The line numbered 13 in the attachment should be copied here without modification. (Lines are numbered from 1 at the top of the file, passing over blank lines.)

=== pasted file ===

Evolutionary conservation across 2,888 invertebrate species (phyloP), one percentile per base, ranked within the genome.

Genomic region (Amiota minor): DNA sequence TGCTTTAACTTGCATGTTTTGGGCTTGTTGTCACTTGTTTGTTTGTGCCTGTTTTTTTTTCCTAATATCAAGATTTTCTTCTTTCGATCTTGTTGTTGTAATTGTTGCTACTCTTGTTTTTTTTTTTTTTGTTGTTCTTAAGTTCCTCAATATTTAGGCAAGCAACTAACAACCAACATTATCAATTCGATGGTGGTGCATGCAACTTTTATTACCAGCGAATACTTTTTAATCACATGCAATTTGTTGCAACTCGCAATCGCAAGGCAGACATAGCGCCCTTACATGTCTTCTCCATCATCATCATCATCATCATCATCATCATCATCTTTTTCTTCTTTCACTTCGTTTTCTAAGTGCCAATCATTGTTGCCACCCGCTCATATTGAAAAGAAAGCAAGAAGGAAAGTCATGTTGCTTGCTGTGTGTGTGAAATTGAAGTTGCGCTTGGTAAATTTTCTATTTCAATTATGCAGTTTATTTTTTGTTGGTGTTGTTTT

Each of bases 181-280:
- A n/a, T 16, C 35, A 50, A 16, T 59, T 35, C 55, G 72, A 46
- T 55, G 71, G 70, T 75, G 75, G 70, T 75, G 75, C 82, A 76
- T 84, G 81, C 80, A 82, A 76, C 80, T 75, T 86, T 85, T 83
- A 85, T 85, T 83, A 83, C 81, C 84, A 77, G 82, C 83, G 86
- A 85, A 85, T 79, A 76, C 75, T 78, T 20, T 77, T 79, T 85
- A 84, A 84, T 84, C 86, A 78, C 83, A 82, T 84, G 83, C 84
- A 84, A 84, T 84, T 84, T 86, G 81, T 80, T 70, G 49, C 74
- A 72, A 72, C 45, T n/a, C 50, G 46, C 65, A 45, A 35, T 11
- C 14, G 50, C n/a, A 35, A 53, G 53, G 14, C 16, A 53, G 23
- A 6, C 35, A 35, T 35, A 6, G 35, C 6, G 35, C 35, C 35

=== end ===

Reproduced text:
- A 6, C 35, A 35, T 35, A 6, G 35, C 6, G 35, C 35, C 35